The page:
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European White-Collar CrimeExploring the Nature of European Realities$
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Nicholas Lord, Éva Inzelt, Wim Huisman, and Rita Faria

Print publication date: 2021

Print ISBN-13: 9781529212327

Published to Policy Press Scholarship Online: January 2022

DOI: 10.1332/policypress/9781529212327.001.0001

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PRINTED FROM POLICY PRESS SCHOLARSHIP ONLINE (www.policypress.universitypressscholarship.com). (c) Copyright Policy Press, 2022. All Rights Reserved. An individual user may print out a PDF of a single chapter of a monograph in PPSO for personal use.date: 03 July 2022

Corruption and Comparative Analyses across Europe: Developing New Research Traditions

Corruption and Comparative Analyses across Europe: Developing New Research Traditions

Chapter:
(p.55) 4 Corruption and Comparative Analyses across Europe: Developing New Research Traditions
Source:
European White-Collar Crime
Author(s):

Nicholas Lord

Karin van Wingerde

Michael Levi

Publisher:
Policy Press
DOI:10.1332/policypress/9781529212327.003.0004

The significance of ‘corruption’ in Europe is recognised a priority area for both social science research and state and non-state organisations seeking to reshape anti-corruption policy and practice within individual nation-states and the European Union more generally. Corruption is variously defined, but the European Commission (EC) suggests corruption takes many forms including bribery, trading in influence, abuse of functions alongside nepotism, conflicts of interest, or revolving doors between the public and the private sectors. However, the EC is not in a position to impose a common legal definition on what (other than fraud against the EU) remains a national issue for each Member and non-Member State. Given the cultural and legal diversity across the European region, this essay poses the question: how and what do we know about ‘corruption’, domestically and transnationally, across Europe? The essay outlines what four main research traditions in criminological research in Europe (surveys and experiments; qualitative studies; national case studies; and analysis of specific cases) before arguing for the need to cultivate theoretically-driven comparative methods of research that can stimulate interactive dialogue, deliberation and argument across European countries, regions and localities with a view to establishing robust empirical and theoretical insights.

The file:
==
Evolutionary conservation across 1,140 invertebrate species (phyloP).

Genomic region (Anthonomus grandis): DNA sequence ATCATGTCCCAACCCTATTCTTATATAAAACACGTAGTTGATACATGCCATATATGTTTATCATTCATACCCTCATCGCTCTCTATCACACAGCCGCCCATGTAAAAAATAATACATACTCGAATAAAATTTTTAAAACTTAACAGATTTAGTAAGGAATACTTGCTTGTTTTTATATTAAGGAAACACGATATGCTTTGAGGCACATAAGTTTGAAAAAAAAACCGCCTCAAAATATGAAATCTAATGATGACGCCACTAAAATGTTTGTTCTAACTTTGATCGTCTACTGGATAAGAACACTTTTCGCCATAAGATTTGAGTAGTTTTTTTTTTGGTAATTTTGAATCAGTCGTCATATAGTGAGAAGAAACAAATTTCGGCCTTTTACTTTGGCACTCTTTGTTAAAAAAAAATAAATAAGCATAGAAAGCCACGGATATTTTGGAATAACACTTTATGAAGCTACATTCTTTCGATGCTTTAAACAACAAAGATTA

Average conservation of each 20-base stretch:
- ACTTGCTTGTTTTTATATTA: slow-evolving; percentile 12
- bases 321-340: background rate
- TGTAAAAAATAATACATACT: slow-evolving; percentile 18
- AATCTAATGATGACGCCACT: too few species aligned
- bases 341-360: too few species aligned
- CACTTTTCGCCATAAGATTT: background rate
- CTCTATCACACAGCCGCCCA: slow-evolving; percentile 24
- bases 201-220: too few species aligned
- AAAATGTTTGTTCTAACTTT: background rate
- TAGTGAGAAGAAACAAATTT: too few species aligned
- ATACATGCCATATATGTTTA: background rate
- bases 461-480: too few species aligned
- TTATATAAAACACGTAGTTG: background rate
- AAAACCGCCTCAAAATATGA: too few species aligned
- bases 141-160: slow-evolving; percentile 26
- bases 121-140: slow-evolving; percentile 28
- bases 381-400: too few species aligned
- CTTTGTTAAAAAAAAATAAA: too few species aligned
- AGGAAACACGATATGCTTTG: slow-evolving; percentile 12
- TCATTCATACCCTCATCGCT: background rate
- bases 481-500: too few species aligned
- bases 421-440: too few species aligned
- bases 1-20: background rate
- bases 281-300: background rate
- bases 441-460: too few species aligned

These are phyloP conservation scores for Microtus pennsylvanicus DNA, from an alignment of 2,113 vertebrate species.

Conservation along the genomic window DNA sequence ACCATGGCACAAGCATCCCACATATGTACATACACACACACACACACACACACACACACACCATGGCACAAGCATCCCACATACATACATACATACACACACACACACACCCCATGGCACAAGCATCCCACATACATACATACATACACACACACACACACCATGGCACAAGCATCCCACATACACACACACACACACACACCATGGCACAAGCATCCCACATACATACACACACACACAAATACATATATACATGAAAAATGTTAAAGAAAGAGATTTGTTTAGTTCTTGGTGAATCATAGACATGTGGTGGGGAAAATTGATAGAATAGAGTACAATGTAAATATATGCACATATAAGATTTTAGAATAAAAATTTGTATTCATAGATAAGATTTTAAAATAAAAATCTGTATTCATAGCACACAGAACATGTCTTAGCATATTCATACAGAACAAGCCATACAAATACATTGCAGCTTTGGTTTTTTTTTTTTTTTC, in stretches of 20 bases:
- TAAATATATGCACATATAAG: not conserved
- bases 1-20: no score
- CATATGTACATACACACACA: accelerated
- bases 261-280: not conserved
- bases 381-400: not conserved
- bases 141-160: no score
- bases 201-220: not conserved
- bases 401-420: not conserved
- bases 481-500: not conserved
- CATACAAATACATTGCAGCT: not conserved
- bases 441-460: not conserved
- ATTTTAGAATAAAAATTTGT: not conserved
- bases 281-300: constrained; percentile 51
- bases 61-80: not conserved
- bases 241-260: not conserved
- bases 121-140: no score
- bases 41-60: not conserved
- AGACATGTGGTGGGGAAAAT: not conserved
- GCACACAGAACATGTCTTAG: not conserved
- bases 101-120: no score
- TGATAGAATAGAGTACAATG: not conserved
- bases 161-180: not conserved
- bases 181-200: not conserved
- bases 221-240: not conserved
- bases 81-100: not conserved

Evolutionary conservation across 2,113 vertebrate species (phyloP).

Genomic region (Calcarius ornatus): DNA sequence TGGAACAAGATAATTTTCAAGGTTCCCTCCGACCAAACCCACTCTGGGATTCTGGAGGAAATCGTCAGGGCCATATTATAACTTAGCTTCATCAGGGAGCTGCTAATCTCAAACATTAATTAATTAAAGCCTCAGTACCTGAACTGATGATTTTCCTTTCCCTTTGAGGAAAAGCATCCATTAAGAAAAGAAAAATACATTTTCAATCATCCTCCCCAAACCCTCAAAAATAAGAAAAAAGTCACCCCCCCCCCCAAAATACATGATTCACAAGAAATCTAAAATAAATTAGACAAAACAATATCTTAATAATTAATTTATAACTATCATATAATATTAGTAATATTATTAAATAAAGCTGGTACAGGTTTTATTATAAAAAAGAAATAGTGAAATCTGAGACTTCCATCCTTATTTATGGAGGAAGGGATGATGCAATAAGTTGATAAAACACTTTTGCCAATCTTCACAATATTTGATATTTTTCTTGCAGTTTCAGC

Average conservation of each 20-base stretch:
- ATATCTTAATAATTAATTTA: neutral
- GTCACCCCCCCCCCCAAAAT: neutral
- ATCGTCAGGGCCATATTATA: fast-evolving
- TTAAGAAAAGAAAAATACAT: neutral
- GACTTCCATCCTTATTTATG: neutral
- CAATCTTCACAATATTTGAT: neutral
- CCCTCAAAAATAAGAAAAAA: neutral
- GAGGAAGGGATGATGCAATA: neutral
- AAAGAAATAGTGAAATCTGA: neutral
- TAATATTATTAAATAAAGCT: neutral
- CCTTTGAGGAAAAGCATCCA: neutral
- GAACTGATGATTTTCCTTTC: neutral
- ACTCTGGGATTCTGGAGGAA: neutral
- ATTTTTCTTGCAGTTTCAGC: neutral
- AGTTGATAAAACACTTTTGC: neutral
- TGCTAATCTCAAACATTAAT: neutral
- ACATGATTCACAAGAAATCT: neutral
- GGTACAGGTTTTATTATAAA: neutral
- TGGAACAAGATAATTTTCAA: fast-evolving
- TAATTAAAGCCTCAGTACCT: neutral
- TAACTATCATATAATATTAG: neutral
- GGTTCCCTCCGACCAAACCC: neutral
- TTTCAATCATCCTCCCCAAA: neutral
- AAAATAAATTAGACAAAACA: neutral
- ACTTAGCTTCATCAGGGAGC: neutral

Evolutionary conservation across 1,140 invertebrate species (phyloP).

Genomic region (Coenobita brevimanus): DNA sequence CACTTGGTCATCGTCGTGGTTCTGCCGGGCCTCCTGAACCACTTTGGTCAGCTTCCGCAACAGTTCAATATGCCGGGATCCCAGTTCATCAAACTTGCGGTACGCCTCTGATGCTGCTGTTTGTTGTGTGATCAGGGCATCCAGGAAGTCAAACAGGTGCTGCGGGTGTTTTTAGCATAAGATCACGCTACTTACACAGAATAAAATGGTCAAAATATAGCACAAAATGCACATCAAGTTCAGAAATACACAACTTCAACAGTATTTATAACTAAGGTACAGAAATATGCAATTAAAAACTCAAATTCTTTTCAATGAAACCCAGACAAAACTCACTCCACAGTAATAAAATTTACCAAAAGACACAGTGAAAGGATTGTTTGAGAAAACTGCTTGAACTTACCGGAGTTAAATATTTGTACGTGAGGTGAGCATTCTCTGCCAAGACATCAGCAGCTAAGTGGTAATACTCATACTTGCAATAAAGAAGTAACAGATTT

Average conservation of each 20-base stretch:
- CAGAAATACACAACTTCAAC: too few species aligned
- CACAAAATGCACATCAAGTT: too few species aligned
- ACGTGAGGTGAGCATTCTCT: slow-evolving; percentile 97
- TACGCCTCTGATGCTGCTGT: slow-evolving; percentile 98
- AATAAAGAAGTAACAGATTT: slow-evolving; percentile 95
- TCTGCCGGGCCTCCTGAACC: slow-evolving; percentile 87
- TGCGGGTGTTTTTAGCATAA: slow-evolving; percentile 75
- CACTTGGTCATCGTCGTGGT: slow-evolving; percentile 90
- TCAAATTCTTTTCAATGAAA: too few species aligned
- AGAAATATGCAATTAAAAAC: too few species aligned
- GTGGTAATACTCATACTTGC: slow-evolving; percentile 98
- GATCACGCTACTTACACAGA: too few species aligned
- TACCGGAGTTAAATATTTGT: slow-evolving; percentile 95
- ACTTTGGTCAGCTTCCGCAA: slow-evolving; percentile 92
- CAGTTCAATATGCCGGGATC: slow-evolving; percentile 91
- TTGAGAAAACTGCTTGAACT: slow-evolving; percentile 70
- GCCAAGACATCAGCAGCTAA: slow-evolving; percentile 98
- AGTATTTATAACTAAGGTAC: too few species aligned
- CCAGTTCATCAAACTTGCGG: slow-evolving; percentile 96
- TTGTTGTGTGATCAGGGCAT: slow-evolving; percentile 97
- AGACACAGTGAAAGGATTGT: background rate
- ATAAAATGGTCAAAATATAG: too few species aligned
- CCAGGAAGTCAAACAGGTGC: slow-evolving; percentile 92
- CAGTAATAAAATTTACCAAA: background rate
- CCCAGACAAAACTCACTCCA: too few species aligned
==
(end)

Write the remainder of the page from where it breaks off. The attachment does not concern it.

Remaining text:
Keywords:   Corruption, White-collar crime, Corporate crime, European Union, Comparative research, Deliberative methods

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